By Bruce Epperly
Ecclesiastes 3 proclaims that there is a time for every season under heaven. Between "womb and tomb," to use the language of Erik Erikson, life can be described in terms of "crises," "passages," and "turning points." In every season of change, there is risk, but there is also great adventure. From a faith perspective, the seasons of life are part of God's holy adventure, moving in and through us and our communities. In the spirit of Celtic Christianity, all the seasons of life contain "thin places" where we can experience the sacredness of all things. Rituals abound for the seasons of life, both within and outside of Christianity, which invite us to experience holiness amid life's changes. The goal of rituals is not to return to some primeval perfection, but to awaken us to the call of the future emerging in this holy moment.
My own approach as a spirit-centered progressive Christian is influenced by the insights of process theology, Erik Erikson, Robert Jay Lifton, and James Fowler, all of whom see life as a spiritual adventure that calls us to celebrate the seasons of life with intentionality and care. So, in the following paragraphs, I will briefly describe life-transforming rituals as an invitation to you to explore your own rituals of spiritual transformation.
At the very beginning of life, we are confronted with the question, "Is the universe friendly? Can the world be trusted to respond to my deepest needs? Is God trustworthy amid all the changes of life?" Trust requires a "god with skin," mediated through loving hands, but trust is also nurtured by rituals that enable people and communities to discover that God is faithful through all the seasons of life.
In his most difficult times, when he doubted his own faith and calling, Martin Luther penned "I was baptized" on his study desk. While the ritual of baptism, often described as a sacrament or visible sign of God's grace, is not necessary for salvation, the ritual of baptism reveals the unmerited and ubiquitous grace of God and God's call to constant and ongoing creative transformation. From the first moment of life, baptism announces to the child and her or his family, "You are my beloved child, in whom I am well pleased." In every change of life, God is present: baptism announces that we are loved, not because of what we do but because of God's unconditional and unchanging love for us and for all creation.
Baptism is grace in action, symbolic of God's love, even for those are not baptized as infants or are never baptized at all. Paul's promise, "nothing can separate us from the love of God in Christ Jesus" is universal and all-encompassing in space and time. Baptism as a ritual for an infant and her community is God's "yes" to all creation, for all time!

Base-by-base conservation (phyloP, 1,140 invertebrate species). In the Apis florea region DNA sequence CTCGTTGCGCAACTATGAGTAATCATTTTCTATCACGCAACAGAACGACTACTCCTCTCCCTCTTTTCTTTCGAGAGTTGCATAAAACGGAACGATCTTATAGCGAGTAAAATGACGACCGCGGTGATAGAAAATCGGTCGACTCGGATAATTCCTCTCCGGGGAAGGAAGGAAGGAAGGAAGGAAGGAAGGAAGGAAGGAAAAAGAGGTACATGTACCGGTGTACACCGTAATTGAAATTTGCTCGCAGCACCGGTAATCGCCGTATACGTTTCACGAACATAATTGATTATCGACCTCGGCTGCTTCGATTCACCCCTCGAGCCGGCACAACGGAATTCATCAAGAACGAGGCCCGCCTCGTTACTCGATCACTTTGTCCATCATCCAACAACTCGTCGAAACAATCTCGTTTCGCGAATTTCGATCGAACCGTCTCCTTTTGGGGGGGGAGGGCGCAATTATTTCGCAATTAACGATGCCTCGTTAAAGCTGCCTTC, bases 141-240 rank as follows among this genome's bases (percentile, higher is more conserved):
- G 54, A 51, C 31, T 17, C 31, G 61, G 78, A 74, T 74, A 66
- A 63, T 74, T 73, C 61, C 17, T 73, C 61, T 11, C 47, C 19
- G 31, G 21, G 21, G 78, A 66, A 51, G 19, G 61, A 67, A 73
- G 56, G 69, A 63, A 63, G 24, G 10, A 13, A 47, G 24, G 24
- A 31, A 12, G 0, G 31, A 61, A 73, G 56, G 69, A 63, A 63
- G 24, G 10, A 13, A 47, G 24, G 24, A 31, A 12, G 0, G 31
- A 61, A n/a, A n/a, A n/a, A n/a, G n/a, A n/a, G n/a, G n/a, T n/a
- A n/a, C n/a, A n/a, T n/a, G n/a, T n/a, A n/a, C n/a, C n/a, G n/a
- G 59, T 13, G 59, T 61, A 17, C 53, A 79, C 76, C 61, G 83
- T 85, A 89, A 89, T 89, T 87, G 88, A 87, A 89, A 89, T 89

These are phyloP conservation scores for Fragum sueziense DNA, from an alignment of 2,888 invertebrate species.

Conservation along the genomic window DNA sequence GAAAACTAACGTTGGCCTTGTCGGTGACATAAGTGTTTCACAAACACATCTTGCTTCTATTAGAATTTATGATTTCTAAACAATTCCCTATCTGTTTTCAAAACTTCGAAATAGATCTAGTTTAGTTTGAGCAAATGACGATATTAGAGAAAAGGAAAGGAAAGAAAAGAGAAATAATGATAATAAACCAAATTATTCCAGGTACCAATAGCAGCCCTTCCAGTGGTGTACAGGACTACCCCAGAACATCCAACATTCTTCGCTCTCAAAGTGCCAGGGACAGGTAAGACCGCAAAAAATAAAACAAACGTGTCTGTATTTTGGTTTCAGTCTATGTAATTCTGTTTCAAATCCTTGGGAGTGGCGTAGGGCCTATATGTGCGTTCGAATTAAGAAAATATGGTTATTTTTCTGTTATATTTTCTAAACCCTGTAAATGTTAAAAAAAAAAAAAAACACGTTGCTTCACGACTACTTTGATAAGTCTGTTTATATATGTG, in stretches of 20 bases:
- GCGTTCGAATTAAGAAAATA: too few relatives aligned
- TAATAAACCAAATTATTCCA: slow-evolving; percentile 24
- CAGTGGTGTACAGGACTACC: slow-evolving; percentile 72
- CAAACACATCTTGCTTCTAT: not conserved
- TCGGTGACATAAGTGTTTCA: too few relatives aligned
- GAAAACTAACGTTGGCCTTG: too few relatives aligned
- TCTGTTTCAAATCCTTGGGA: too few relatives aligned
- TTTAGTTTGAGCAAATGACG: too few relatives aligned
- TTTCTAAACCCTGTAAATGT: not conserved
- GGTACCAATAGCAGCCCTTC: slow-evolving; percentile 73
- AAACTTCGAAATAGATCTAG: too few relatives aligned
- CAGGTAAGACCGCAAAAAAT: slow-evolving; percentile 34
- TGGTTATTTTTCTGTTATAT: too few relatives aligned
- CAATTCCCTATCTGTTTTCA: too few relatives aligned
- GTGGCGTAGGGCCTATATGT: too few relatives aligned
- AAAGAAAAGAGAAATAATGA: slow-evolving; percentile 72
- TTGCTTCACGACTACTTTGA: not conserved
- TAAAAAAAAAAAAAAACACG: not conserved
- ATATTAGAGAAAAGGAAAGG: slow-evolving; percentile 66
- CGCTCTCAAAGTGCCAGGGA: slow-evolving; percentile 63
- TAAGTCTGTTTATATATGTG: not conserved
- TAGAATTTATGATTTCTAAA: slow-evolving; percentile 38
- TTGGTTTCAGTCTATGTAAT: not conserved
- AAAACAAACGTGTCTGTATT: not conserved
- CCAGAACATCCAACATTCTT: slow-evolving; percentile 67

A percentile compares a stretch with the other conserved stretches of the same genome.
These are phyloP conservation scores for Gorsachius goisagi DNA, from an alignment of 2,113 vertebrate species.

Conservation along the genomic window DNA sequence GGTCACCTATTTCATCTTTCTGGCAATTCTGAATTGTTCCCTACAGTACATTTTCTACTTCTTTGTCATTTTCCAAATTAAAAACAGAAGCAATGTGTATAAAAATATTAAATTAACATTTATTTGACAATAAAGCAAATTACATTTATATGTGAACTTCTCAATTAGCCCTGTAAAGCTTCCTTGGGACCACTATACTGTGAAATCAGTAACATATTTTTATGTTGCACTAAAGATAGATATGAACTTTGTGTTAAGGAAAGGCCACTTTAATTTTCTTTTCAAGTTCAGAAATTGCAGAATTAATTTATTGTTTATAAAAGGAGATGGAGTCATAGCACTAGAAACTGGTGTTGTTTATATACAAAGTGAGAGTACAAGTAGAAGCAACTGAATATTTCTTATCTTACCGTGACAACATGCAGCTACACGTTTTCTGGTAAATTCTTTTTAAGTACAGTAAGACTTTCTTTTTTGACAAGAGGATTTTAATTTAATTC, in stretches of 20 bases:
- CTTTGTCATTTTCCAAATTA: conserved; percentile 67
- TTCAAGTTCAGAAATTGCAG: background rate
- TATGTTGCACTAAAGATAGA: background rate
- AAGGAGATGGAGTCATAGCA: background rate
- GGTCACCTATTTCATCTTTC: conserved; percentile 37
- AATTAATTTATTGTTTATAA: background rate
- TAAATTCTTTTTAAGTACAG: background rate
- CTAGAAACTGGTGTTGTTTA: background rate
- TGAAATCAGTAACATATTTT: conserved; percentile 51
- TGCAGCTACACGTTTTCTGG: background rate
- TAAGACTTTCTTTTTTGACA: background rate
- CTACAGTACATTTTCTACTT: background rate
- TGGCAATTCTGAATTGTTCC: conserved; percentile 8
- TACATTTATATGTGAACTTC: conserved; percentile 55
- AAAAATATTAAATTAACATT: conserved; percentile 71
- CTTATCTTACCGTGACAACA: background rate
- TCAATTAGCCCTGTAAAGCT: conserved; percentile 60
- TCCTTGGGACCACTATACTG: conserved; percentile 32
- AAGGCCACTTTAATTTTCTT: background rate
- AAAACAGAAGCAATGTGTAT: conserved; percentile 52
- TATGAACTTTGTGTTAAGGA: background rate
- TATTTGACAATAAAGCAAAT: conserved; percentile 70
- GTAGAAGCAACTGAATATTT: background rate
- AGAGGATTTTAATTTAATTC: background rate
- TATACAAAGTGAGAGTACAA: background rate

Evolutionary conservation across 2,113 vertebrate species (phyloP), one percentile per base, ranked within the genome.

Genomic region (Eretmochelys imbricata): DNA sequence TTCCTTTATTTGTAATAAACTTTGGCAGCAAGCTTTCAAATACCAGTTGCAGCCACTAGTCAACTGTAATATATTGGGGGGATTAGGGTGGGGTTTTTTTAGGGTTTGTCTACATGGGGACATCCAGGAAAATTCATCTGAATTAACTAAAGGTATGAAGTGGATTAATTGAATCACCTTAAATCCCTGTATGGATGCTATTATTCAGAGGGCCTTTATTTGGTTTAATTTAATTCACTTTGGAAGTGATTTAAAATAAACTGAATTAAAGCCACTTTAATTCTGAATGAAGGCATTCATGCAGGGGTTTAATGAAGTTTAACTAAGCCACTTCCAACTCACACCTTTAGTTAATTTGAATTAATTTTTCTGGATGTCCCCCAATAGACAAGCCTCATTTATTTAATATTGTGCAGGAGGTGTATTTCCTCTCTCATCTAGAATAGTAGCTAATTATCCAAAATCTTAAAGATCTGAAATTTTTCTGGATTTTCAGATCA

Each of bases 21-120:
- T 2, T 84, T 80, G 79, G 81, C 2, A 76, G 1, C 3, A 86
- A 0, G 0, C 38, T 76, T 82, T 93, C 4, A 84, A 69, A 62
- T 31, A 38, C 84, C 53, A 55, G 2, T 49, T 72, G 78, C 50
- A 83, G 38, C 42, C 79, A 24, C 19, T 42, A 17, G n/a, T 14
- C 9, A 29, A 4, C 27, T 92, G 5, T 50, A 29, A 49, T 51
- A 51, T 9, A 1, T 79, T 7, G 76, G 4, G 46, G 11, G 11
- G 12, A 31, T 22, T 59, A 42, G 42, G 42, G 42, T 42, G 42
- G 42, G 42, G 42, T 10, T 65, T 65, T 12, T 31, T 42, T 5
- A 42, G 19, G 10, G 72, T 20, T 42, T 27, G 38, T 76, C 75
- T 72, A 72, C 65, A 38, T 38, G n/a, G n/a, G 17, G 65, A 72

As childhood emerges from infancy, growing children -- like the youthful Jesus -- are called to grow in "wisdom and stature." In this regard, the church is called to be an ongoing community of ritual, making sacred the totality of life, celebrating achievement and adventure as it invites children to "color outside the lines" in joyous response to an adventurous God. Knowing the reality of shame in early childhood, the church is called to celebrate each child's uniqueness, recalling that God has a personal response to each of God's creations. While there are no explicit "sacramental" rituals for domestic life in the church's tradition, the reality of a growing child calls families to incarnate their own household celebrations of life -- celebrations in which parent and child alike accept grace with gratitude. Rituals of thanksgiving and affirmation -- I am grateful for your life and celebrate your uniqueness -- deepen a child's sense of creativity and freedom. If shame, the sense that "I am not right" and "I don't deserve the earth on which I stand," is one of the challenges in childhood, then constantly verbal and tactile celebrations are essential to proclaim the goodness of our lives and our value to God, regardless of what others think.
In the spirit of the Jewish tradition, families need to create their own Sabbaths of eating, playing, and resting. Paul Tillich once noted that the Celebration of Communion is intended to remind us that all dinner tables are sacramental. Like those who broke bread at Emmaus, we can discover Christ with us in the simplest of family meals.
Adolescence is often a lost season in congregational life. Teenagers, like the prodigal child, must go into "a far off land" to find themselves. Their church's faith story becomes but one of many possible stories or central metaphors for the teenager. Questioning is necessary for adolescent growth. As bodies change, so do our emotions and thoughts. I believe as part of teenage "confirmation" or "baptism" classes, congregations should explore instituting the First American practice of "vision quest" in which a child discovers her or his "true name" and deepest gifts, and finds something to which to give her or his life.